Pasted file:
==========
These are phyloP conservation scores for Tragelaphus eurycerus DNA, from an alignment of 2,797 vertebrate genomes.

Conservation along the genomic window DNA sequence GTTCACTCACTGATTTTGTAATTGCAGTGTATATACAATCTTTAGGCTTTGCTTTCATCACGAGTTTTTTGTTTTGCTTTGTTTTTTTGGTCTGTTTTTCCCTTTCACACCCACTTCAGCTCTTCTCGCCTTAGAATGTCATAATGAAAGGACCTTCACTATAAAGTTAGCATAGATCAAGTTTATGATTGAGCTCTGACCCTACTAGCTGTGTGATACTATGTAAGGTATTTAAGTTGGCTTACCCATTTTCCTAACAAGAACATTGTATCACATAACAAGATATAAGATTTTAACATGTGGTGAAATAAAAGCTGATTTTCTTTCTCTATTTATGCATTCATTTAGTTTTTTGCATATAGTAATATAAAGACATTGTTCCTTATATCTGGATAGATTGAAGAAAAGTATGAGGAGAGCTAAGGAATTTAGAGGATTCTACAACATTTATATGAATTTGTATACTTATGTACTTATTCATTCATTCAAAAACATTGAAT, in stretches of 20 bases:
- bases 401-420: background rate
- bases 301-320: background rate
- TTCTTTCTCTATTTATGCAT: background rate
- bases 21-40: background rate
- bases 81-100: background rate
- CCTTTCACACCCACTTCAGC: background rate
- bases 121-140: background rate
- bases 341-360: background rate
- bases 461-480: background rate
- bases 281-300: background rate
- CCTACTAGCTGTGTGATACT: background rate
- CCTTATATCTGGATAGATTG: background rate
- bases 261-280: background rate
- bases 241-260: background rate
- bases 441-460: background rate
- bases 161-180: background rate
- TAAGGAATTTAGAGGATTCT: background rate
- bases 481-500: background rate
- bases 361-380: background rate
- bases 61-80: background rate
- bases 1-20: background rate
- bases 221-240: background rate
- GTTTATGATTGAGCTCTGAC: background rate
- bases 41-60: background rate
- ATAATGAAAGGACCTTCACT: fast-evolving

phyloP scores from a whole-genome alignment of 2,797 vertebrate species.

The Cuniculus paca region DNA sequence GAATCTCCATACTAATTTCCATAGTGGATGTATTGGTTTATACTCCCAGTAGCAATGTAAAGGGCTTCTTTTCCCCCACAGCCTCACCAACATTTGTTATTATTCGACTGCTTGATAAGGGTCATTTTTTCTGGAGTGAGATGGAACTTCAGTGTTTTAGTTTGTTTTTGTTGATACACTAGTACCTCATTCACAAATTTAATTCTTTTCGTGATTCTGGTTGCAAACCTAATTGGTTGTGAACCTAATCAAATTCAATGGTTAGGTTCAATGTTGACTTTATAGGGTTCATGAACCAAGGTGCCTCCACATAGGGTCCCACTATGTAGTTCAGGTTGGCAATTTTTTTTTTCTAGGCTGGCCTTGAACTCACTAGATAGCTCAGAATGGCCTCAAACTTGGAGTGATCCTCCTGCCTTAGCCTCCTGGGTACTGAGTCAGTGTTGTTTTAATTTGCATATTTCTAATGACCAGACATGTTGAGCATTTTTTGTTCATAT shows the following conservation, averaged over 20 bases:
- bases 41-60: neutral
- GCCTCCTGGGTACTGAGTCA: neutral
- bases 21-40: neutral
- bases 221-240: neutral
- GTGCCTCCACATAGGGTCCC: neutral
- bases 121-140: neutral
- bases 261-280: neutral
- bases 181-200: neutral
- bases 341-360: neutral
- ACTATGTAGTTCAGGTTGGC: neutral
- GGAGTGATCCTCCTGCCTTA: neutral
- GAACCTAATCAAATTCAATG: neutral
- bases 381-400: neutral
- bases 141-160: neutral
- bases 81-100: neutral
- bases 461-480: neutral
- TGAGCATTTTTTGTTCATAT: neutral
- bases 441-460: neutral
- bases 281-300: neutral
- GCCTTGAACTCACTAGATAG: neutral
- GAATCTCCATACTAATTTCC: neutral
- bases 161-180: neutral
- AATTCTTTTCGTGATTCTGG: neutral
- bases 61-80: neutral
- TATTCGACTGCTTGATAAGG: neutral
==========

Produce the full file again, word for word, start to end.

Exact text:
These are phyloP conservation scores for Tragelaphus eurycerus DNA, from an alignment of 2,797 vertebrate genomes.

Conservation along the genomic window DNA sequence GTTCACTCACTGATTTTGTAATTGCAGTGTATATACAATCTTTAGGCTTTGCTTTCATCACGAGTTTTTTGTTTTGCTTTGTTTTTTTGGTCTGTTTTTCCCTTTCACACCCACTTCAGCTCTTCTCGCCTTAGAATGTCATAATGAAAGGACCTTCACTATAAAGTTAGCATAGATCAAGTTTATGATTGAGCTCTGACCCTACTAGCTGTGTGATACTATGTAAGGTATTTAAGTTGGCTTACCCATTTTCCTAACAAGAACATTGTATCACATAACAAGATATAAGATTTTAACATGTGGTGAAATAAAAGCTGATTTTCTTTCTCTATTTATGCATTCATTTAGTTTTTTGCATATAGTAATATAAAGACATTGTTCCTTATATCTGGATAGATTGAAGAAAAGTATGAGGAGAGCTAAGGAATTTAGAGGATTCTACAACATTTATATGAATTTGTATACTTATGTACTTATTCATTCATTCAAAAACATTGAAT, in stretches of 20 bases:
- bases 401-420: background rate
- bases 301-320: background rate
- TTCTTTCTCTATTTATGCAT: background rate
- bases 21-40: background rate
- bases 81-100: background rate
- CCTTTCACACCCACTTCAGC: background rate
- bases 121-140: background rate
- bases 341-360: background rate
- bases 461-480: background rate
- bases 281-300: background rate
- CCTACTAGCTGTGTGATACT: background rate
- CCTTATATCTGGATAGATTG: background rate
- bases 261-280: background rate
- bases 241-260: background rate
- bases 441-460: background rate
- bases 161-180: background rate
- TAAGGAATTTAGAGGATTCT: background rate
- bases 481-500: background rate
- bases 361-380: background rate
- bases 61-80: background rate
- bases 1-20: background rate
- bases 221-240: background rate
- GTTTATGATTGAGCTCTGAC: background rate
- bases 41-60: background rate
- ATAATGAAAGGACCTTCACT: fast-evolving

phyloP scores from a whole-genome alignment of 2,797 vertebrate species.

The Cuniculus paca region DNA sequence GAATCTCCATACTAATTTCCATAGTGGATGTATTGGTTTATACTCCCAGTAGCAATGTAAAGGGCTTCTTTTCCCCCACAGCCTCACCAACATTTGTTATTATTCGACTGCTTGATAAGGGTCATTTTTTCTGGAGTGAGATGGAACTTCAGTGTTTTAGTTTGTTTTTGTTGATACACTAGTACCTCATTCACAAATTTAATTCTTTTCGTGATTCTGGTTGCAAACCTAATTGGTTGTGAACCTAATCAAATTCAATGGTTAGGTTCAATGTTGACTTTATAGGGTTCATGAACCAAGGTGCCTCCACATAGGGTCCCACTATGTAGTTCAGGTTGGCAATTTTTTTTTTCTAGGCTGGCCTTGAACTCACTAGATAGCTCAGAATGGCCTCAAACTTGGAGTGATCCTCCTGCCTTAGCCTCCTGGGTACTGAGTCAGTGTTGTTTTAATTTGCATATTTCTAATGACCAGACATGTTGAGCATTTTTTGTTCATAT shows the following conservation, averaged over 20 bases:
- bases 41-60: neutral
- GCCTCCTGGGTACTGAGTCA: neutral
- bases 21-40: neutral
- bases 221-240: neutral
- GTGCCTCCACATAGGGTCCC: neutral
- bases 121-140: neutral
- bases 261-280: neutral
- bases 181-200: neutral
- bases 341-360: neutral
- ACTATGTAGTTCAGGTTGGC: neutral
- GGAGTGATCCTCCTGCCTTA: neutral
- GAACCTAATCAAATTCAATG: neutral
- bases 381-400: neutral
- bases 141-160: neutral
- bases 81-100: neutral
- bases 461-480: neutral
- TGAGCATTTTTTGTTCATAT: neutral
- bases 441-460: neutral
- bases 281-300: neutral
- GCCTTGAACTCACTAGATAG: neutral
- GAATCTCCATACTAATTTCC: neutral
- bases 161-180: neutral
- AATTCTTTTCGTGATTCTGG: neutral
- bases 61-80: neutral
- TATTCGACTGCTTGATAAGG: neutral